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Fortnightly Magazine - September 15 1996

have faded away.

Not Smart Enough by Half

A company destined for homicide resembles its aged counterpart, with the difference that it realizes the need for change. As a result, it keeps revamping its organization charts and cutting large numbers of employees at once. It may discard unsuccessful attempts at being competitive by selling those parts of the company. It may acquire other companies with the mistaken idea that sheer size provides protection from competition and/or makes it more efficient.

Nevertheless, this company still does the same things the same way (em just with a new structure and fewer people. Where individual employees prove exceptional and enjoy the freedom to act relatively independently, such a company may avert its fate. Unfortunately, the employees of such a "reengineered" organization are most often confused, understaffed, and only motivated to perform the minimum necessary to keep their jobs. They lack a comprehensive plan to follow, or any direction other than improved financial targets. Finances prove disappointing; growth in assets as well as growth in the return on those assets often approach an equal level or worse. Customer service decays. The better employees flee to companies with better atmospheres.

When reengineering falls short of its touted potential, a surprised management regroups, and a few years later the need to reengineer resurfaces. (Will "rereengineer" become the new buzzword?) Amidst the turmoil of this weak moment, either the board of directors will oust company management, or an outsider will acquire the company from grateful shareholders.

Rising to the Situation

The future need not prove so bleak, however. A company that approaches change proactively and positively can find itself "born again." Such a company honestly diagnoses its situation and the tools at hand. It then determines how best to employ its strengths and mitigate its weaknesses.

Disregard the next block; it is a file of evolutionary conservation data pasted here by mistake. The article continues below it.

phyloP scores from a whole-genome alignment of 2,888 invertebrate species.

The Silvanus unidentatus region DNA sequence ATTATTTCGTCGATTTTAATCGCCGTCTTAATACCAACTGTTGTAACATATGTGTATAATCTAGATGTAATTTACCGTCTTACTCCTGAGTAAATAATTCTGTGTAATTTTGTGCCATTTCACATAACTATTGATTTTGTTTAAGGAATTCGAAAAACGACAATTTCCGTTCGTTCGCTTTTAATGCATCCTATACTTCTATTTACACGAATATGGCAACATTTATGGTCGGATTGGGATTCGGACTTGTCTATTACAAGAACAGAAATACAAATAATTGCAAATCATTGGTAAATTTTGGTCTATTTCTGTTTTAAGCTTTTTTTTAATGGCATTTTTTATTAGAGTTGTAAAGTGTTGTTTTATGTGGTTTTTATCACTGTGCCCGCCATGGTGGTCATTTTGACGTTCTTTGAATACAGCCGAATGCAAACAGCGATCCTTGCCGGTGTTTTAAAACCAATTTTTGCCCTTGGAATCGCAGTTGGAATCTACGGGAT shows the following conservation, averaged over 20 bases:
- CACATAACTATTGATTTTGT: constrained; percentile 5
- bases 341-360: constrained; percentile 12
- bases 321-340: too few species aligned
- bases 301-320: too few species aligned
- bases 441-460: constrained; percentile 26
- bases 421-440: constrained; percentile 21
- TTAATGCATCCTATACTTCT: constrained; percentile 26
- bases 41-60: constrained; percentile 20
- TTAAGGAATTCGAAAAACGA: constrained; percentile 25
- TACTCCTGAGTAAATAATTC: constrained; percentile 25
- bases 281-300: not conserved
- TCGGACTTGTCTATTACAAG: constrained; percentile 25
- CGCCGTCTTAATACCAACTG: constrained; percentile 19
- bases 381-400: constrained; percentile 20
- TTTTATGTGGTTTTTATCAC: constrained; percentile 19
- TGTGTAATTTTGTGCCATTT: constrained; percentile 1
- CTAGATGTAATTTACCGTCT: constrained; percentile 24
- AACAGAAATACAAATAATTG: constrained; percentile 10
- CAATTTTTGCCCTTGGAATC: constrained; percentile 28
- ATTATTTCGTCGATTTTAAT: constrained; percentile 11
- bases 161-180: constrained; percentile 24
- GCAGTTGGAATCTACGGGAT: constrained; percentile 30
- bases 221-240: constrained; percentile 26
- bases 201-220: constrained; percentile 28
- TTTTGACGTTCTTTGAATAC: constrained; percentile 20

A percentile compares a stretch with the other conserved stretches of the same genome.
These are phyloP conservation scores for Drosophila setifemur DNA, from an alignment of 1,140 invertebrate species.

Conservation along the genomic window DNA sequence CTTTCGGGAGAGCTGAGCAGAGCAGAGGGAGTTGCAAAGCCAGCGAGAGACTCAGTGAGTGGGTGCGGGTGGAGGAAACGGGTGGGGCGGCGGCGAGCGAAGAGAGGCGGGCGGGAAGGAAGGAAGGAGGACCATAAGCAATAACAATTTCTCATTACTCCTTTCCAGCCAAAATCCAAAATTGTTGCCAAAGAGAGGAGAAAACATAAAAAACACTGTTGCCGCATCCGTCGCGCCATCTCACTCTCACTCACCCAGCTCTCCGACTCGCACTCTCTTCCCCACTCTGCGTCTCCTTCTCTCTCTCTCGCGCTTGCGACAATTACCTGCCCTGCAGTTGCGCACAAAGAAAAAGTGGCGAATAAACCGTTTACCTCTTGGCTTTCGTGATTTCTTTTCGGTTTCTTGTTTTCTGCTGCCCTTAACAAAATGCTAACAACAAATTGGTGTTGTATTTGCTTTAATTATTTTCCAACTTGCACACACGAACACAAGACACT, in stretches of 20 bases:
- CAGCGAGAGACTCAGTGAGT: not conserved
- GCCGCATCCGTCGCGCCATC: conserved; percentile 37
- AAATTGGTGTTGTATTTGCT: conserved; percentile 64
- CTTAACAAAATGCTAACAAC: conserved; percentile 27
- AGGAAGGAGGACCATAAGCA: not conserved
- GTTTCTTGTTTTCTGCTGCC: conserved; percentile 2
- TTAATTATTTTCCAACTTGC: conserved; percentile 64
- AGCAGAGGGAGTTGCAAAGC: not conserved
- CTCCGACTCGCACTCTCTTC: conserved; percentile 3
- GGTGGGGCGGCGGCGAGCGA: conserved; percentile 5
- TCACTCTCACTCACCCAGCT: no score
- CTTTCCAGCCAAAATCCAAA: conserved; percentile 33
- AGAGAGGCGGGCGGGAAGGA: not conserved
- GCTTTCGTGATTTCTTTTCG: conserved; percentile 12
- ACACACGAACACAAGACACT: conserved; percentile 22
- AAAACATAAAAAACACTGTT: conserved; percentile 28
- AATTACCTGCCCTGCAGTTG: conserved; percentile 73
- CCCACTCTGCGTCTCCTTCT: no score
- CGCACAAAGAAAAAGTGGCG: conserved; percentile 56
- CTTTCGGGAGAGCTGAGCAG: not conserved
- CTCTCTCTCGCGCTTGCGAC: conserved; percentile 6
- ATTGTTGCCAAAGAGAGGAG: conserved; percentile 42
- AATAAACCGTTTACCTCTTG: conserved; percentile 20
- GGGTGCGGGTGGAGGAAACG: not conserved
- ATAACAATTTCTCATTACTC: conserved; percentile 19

Such a company gives its workforce a comprehensible plan that focuses on realistic, coordinated objectives. Everyone pulls in the same direction. Necessary reductions in personnel are viewed as part of the plan, not as a periodic episode of stockholder appeasement. Innovative applications of company strengths stimulate growth and present more opportunities. The company improves customer service while reducing costs. Employees want to belong to the organization, and turnover decreases. Finances constantly improve. Stockholders reward the

company with a higher multiple. The company surveys weaker companies in its industry, looking to acquire and then improve their performance. The company thrives by discarding the utility mentality in favor of enlightened management.

As most readers might imagine, the "born again" companies form a rare minority (em the long-term survivors of the utility industry. But rarer still will be companies that age gracefully into competitive entities. Shareholders or competitors are unlikely to leave potential unrealized for long.

Quite possibly, the future holds utility service suppliers but no utility companies. Only those companies able to think and act "out of the box" will thrive in the even more competitive environment of the future. As in the jungle, strong companies will become the predators, while the aged and weak fall prey. t

Jack Reinhard runs a strategic planning and